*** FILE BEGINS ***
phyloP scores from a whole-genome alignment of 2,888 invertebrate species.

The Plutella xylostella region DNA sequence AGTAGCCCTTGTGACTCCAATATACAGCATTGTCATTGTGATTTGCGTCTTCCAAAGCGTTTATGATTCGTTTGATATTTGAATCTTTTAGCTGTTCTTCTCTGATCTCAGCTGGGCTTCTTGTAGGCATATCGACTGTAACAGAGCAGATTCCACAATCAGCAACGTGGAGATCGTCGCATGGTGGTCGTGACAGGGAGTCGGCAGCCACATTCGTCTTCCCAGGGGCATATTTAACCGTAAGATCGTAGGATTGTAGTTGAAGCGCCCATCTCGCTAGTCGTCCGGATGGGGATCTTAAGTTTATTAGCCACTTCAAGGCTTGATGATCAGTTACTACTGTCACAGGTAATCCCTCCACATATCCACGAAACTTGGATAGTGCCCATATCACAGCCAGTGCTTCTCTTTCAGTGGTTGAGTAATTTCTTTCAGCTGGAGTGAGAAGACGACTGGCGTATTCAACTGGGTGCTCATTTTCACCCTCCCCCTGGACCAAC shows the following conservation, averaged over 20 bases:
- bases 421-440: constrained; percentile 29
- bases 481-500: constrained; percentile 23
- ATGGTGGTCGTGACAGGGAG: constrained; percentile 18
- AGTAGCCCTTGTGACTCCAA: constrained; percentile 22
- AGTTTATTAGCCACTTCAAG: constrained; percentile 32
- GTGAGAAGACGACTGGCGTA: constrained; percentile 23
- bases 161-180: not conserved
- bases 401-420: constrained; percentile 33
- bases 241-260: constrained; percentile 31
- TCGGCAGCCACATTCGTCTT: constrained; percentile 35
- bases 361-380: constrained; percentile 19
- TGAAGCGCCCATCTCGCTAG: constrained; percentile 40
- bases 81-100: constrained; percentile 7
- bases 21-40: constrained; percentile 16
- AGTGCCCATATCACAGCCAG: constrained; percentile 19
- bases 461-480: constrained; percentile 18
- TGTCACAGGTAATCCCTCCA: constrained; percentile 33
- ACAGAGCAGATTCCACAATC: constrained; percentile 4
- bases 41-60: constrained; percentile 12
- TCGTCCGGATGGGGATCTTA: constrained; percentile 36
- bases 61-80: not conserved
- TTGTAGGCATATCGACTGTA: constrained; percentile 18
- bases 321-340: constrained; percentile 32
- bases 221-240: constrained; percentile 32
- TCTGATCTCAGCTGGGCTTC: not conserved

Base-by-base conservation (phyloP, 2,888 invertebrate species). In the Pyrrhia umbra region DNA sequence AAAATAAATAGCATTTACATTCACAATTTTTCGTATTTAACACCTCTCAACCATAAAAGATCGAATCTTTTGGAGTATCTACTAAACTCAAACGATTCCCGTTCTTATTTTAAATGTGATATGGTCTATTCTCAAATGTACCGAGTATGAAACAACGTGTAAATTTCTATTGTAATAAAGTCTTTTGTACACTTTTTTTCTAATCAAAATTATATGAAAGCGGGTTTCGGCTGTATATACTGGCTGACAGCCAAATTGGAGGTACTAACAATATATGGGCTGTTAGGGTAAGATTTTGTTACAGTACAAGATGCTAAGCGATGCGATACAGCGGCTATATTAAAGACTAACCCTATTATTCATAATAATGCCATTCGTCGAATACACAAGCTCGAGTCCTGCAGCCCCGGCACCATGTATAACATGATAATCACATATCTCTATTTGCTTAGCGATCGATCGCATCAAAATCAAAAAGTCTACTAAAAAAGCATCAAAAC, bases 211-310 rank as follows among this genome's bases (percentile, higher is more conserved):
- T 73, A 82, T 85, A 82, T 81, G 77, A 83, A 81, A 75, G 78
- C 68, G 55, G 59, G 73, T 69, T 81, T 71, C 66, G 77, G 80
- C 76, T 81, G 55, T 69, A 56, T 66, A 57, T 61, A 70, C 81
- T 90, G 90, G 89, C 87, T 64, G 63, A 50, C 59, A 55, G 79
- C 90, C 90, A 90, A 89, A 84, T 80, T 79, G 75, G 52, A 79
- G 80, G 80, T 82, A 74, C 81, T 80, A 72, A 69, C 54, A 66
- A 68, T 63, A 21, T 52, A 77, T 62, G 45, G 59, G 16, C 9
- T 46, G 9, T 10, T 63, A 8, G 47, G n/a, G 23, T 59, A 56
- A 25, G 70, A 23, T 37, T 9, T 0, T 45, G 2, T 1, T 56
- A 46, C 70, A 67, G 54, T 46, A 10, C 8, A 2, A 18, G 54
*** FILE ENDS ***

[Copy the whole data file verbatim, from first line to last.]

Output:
phyloP scores from a whole-genome alignment of 2,888 invertebrate species.

The Plutella xylostella region DNA sequence AGTAGCCCTTGTGACTCCAATATACAGCATTGTCATTGTGATTTGCGTCTTCCAAAGCGTTTATGATTCGTTTGATATTTGAATCTTTTAGCTGTTCTTCTCTGATCTCAGCTGGGCTTCTTGTAGGCATATCGACTGTAACAGAGCAGATTCCACAATCAGCAACGTGGAGATCGTCGCATGGTGGTCGTGACAGGGAGTCGGCAGCCACATTCGTCTTCCCAGGGGCATATTTAACCGTAAGATCGTAGGATTGTAGTTGAAGCGCCCATCTCGCTAGTCGTCCGGATGGGGATCTTAAGTTTATTAGCCACTTCAAGGCTTGATGATCAGTTACTACTGTCACAGGTAATCCCTCCACATATCCACGAAACTTGGATAGTGCCCATATCACAGCCAGTGCTTCTCTTTCAGTGGTTGAGTAATTTCTTTCAGCTGGAGTGAGAAGACGACTGGCGTATTCAACTGGGTGCTCATTTTCACCCTCCCCCTGGACCAAC shows the following conservation, averaged over 20 bases:
- bases 421-440: constrained; percentile 29
- bases 481-500: constrained; percentile 23
- ATGGTGGTCGTGACAGGGAG: constrained; percentile 18
- AGTAGCCCTTGTGACTCCAA: constrained; percentile 22
- AGTTTATTAGCCACTTCAAG: constrained; percentile 32
- GTGAGAAGACGACTGGCGTA: constrained; percentile 23
- bases 161-180: not conserved
- bases 401-420: constrained; percentile 33
- bases 241-260: constrained; percentile 31
- TCGGCAGCCACATTCGTCTT: constrained; percentile 35
- bases 361-380: constrained; percentile 19
- TGAAGCGCCCATCTCGCTAG: constrained; percentile 40
- bases 81-100: constrained; percentile 7
- bases 21-40: constrained; percentile 16
- AGTGCCCATATCACAGCCAG: constrained; percentile 19
- bases 461-480: constrained; percentile 18
- TGTCACAGGTAATCCCTCCA: constrained; percentile 33
- ACAGAGCAGATTCCACAATC: constrained; percentile 4
- bases 41-60: constrained; percentile 12
- TCGTCCGGATGGGGATCTTA: constrained; percentile 36
- bases 61-80: not conserved
- TTGTAGGCATATCGACTGTA: constrained; percentile 18
- bases 321-340: constrained; percentile 32
- bases 221-240: constrained; percentile 32
- TCTGATCTCAGCTGGGCTTC: not conserved

Base-by-base conservation (phyloP, 2,888 invertebrate species). In the Pyrrhia umbra region DNA sequence AAAATAAATAGCATTTACATTCACAATTTTTCGTATTTAACACCTCTCAACCATAAAAGATCGAATCTTTTGGAGTATCTACTAAACTCAAACGATTCCCGTTCTTATTTTAAATGTGATATGGTCTATTCTCAAATGTACCGAGTATGAAACAACGTGTAAATTTCTATTGTAATAAAGTCTTTTGTACACTTTTTTTCTAATCAAAATTATATGAAAGCGGGTTTCGGCTGTATATACTGGCTGACAGCCAAATTGGAGGTACTAACAATATATGGGCTGTTAGGGTAAGATTTTGTTACAGTACAAGATGCTAAGCGATGCGATACAGCGGCTATATTAAAGACTAACCCTATTATTCATAATAATGCCATTCGTCGAATACACAAGCTCGAGTCCTGCAGCCCCGGCACCATGTATAACATGATAATCACATATCTCTATTTGCTTAGCGATCGATCGCATCAAAATCAAAAAGTCTACTAAAAAAGCATCAAAAC, bases 211-310 rank as follows among this genome's bases (percentile, higher is more conserved):
- T 73, A 82, T 85, A 82, T 81, G 77, A 83, A 81, A 75, G 78
- C 68, G 55, G 59, G 73, T 69, T 81, T 71, C 66, G 77, G 80
- C 76, T 81, G 55, T 69, A 56, T 66, A 57, T 61, A 70, C 81
- T 90, G 90, G 89, C 87, T 64, G 63, A 50, C 59, A 55, G 79
- C 90, C 90, A 90, A 89, A 84, T 80, T 79, G 75, G 52, A 79
- G 80, G 80, T 82, A 74, C 81, T 80, A 72, A 69, C 54, A 66
- A 68, T 63, A 21, T 52, A 77, T 62, G 45, G 59, G 16, C 9
- T 46, G 9, T 10, T 63, A 8, G 47, G n/a, G 23, T 59, A 56
- A 25, G 70, A 23, T 37, T 9, T 0, T 45, G 2, T 1, T 56
- A 46, C 70, A 67, G 54, T 46, A 10, C 8, A 2, A 18, G 54